Originally the em was a unit of measurement roughly equivalent to the width of the capital M in a given typeface at a specific point size. Now the em is usually sized to be equivalent to the point size of a given font. In 12 point type (any style) the em is 12 points. In all 24 point type the em is 24 points. This may or may not equate to the width of the M at that point size. Some sources may equate the em with the width of the lowercase m which traditionally was about the same width of the capital M.
Today a common use of the em, or more specifically the em space, is to create paragraph indents in print and in place of pixels or points in CSS/HTML for web pages. The em (or multiple ems) may be used to create additional space around characters in a line of type when normal spacing is inadequate. When a full em is too much, the thin space is 1/5 to 1/6 of an em. The hair space is thinner than the thin space at approximately 1/10 to 1/16 of an em.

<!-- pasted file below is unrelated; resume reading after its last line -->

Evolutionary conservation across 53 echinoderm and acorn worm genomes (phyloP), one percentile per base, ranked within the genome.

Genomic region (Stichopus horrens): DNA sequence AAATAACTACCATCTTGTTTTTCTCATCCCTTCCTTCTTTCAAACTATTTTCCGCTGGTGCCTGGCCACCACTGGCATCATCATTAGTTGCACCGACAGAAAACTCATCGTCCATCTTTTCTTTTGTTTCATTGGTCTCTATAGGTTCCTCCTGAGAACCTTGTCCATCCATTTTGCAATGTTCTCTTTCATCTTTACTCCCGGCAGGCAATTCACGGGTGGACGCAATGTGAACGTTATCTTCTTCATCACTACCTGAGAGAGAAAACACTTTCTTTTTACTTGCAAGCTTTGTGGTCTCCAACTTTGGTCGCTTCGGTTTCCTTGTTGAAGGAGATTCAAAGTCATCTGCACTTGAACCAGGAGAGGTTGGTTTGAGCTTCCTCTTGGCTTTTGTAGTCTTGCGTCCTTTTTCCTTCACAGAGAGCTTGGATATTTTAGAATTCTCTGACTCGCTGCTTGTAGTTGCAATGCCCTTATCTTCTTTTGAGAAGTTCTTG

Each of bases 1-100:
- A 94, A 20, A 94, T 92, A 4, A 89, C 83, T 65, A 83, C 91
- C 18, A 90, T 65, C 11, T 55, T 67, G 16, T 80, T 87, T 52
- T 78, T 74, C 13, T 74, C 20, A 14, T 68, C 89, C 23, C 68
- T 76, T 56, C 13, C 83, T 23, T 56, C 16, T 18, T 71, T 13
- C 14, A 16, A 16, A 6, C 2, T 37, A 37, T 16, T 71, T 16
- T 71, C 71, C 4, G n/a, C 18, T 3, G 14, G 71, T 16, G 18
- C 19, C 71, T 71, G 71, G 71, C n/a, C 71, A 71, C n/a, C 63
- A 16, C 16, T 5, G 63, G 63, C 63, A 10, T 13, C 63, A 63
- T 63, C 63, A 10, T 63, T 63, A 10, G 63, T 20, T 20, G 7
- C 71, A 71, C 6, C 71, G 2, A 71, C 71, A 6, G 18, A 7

In addition to em space and em dash, the em-quad, also known as the mutton-quad, is another em-based measurement. The em-quad was used with metal type to create space between metal type characters on printing presses. It was a square metal spacer that was 1-em on each side. An em space may sometimes still be referred to as an em-quad although they are not necessarily the same width in today's digital type.